Baseball and US healthcare

If you’re a baseball fan than you’re likely mourning the end of the season and likely familiar with the concepts of “moneyball” and “sabermetrics” and the use of statistics to infer trends, future performance and player investment or drafting strategies. It counters the traditional methods of judging future performance on the basis of personal observation and informed opinion. The concept is most closely associated with Billy Beane, general manager of the Oakland Athletics, and (in theory) explains why small-market teams such as Oakland are able to compete with large-market teams whose budgets dwarf the latter.

This concept of statistic-driven outcomes has its equivalent in healthcare: evidence-based medicine. Yet despite its theoretical value, it’s still rarely used and tough to access. As Billy Beane, Newt Gingrich and John Kerry note in a recent New York Time op-ed, “a doctor today can get more data on the starting third baseman on his fantasy baseball team than on the effectiveness of life-and-death medical procedures.”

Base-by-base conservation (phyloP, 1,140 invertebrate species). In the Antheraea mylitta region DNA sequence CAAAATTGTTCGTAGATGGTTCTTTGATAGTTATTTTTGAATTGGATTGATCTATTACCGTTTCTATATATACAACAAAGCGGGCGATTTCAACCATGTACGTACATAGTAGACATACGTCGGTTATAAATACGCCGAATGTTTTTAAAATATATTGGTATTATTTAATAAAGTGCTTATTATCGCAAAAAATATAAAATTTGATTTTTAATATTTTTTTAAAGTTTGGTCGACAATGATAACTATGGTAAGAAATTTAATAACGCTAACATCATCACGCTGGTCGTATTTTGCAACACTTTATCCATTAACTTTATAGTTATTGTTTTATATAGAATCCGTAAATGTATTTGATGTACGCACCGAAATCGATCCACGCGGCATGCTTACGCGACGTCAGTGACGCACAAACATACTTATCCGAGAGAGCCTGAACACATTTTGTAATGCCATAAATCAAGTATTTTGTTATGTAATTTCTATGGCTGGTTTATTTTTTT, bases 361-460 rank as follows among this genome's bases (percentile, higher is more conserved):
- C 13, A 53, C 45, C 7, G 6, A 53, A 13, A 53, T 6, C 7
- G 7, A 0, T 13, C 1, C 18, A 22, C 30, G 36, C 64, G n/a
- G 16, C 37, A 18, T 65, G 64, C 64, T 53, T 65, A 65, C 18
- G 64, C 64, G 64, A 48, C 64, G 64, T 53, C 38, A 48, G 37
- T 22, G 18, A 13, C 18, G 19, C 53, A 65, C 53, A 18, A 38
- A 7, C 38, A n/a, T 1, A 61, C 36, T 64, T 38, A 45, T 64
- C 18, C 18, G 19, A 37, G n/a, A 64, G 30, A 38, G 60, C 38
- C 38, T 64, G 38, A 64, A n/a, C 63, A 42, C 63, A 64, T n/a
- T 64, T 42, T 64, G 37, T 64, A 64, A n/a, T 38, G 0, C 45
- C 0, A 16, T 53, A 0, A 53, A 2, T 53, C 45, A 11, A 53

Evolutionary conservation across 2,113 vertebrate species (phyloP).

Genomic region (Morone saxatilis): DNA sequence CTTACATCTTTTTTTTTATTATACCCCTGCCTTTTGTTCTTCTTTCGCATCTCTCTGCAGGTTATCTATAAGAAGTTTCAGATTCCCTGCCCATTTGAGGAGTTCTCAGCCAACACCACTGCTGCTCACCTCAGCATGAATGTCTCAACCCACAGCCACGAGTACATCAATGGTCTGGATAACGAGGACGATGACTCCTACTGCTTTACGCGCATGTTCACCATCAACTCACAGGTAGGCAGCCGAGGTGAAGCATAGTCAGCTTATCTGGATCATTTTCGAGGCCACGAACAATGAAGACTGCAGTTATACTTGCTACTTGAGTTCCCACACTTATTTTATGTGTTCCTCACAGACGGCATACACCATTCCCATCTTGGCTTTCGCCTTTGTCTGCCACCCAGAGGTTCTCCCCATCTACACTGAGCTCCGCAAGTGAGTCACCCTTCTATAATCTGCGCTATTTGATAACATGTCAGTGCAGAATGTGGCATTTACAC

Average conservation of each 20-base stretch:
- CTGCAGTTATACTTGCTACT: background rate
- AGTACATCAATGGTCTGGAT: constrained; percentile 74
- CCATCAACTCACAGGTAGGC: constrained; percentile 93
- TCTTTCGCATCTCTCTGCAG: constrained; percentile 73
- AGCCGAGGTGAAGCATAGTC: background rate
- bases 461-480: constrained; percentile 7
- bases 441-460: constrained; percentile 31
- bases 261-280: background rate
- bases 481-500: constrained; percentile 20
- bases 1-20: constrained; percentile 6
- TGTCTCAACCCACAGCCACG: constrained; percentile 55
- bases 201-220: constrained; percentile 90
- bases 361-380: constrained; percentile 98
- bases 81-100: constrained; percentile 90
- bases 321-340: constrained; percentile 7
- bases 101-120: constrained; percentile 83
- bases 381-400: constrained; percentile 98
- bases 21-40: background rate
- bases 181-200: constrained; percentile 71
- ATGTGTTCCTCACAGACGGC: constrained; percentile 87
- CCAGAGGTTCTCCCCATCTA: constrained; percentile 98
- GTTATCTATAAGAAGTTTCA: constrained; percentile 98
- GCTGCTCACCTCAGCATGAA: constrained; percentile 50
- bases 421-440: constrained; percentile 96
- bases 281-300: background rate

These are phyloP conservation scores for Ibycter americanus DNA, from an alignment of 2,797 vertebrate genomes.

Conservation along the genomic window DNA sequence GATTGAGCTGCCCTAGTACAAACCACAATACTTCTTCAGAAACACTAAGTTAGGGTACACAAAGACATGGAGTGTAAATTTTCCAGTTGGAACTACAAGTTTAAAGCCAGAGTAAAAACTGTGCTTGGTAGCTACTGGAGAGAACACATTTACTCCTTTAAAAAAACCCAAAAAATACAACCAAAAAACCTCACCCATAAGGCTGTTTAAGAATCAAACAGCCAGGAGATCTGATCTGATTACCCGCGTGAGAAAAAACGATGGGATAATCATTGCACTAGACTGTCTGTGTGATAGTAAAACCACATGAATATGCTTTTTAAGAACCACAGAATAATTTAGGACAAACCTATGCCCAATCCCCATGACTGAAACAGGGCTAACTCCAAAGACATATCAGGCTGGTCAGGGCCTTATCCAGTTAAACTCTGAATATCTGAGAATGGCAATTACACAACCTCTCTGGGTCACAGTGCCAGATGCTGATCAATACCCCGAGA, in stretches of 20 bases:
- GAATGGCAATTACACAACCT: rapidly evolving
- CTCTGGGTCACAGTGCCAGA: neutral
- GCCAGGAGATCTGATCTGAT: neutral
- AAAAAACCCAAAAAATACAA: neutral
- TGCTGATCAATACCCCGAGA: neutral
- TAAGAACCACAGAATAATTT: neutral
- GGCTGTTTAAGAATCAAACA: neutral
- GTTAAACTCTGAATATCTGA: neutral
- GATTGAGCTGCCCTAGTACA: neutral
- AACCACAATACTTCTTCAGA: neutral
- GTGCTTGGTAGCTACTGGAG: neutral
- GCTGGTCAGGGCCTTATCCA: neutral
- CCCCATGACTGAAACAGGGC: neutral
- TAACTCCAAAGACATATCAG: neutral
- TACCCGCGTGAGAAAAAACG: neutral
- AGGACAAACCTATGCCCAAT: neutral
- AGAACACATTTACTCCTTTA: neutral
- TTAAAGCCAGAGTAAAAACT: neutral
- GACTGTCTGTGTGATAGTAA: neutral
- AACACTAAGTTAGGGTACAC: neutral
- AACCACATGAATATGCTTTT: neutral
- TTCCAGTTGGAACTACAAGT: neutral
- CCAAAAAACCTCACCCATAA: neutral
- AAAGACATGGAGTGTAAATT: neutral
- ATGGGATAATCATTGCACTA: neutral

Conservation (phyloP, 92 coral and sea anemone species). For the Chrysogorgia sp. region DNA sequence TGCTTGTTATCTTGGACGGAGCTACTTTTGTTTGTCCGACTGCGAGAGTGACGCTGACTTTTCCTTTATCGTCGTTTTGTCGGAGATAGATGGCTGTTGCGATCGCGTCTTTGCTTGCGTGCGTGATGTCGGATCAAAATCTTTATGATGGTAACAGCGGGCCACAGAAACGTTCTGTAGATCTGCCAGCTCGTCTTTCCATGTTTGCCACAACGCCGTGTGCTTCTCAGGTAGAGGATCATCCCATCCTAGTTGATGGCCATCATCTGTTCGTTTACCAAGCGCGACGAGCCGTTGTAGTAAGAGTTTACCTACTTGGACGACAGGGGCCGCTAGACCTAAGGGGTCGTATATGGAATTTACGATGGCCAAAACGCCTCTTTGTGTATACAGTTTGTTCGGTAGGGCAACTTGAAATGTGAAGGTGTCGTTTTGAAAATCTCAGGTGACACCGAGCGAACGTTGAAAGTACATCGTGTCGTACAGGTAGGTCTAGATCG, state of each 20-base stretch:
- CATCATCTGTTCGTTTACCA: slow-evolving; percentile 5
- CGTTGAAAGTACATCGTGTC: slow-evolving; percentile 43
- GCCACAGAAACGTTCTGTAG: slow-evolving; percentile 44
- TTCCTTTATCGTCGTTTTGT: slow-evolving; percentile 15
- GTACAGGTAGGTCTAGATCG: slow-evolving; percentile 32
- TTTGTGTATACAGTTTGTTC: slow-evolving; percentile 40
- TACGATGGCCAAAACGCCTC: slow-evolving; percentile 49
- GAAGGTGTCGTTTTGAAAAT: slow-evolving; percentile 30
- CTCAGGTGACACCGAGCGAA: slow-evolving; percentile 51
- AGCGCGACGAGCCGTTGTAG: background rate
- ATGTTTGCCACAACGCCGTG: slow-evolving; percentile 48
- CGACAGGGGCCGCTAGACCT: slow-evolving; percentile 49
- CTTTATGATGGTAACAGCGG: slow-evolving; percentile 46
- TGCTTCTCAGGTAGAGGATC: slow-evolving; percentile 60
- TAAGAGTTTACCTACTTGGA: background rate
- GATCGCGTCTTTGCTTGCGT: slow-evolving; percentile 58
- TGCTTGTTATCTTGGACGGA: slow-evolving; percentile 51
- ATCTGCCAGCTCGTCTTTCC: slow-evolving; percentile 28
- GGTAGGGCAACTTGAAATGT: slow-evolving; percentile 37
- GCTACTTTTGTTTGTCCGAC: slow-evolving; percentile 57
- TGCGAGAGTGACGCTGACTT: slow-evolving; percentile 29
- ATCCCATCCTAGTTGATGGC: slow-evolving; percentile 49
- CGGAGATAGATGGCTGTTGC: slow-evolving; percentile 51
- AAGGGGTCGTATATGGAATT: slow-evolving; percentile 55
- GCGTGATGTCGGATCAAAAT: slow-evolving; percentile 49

All this despite the fact that the US spends more than twice per capita on healthcare than any other country in the world, ranks amongst the worst industrialized countries on health quality, and sees nearly 100,000 Americans killed every year by preventable medical erros. You’d think a moneyball/evidence-based medicine approach to healthcare would gain more traction. Read the rest of this entry »


Voting and technology

Much has been written bout the impact of collaboration and social networks on the election south of the border. The allure of Obama vs. McCain, not to mention their respective approaches towards technology makes for an interesting case study.

But if you’re Canadian and concerned that either the current Conservative government will get a majority hold of Parliament, or conversely concerned that it will fail to do so, then there are several appropriate story lines to follow up North. The first is a growing Facebook group called ‘Anti-Harper Vote Swap Canada,’ which now boasts over 12,000 members.

The group works as follows: Read the rest of this entry »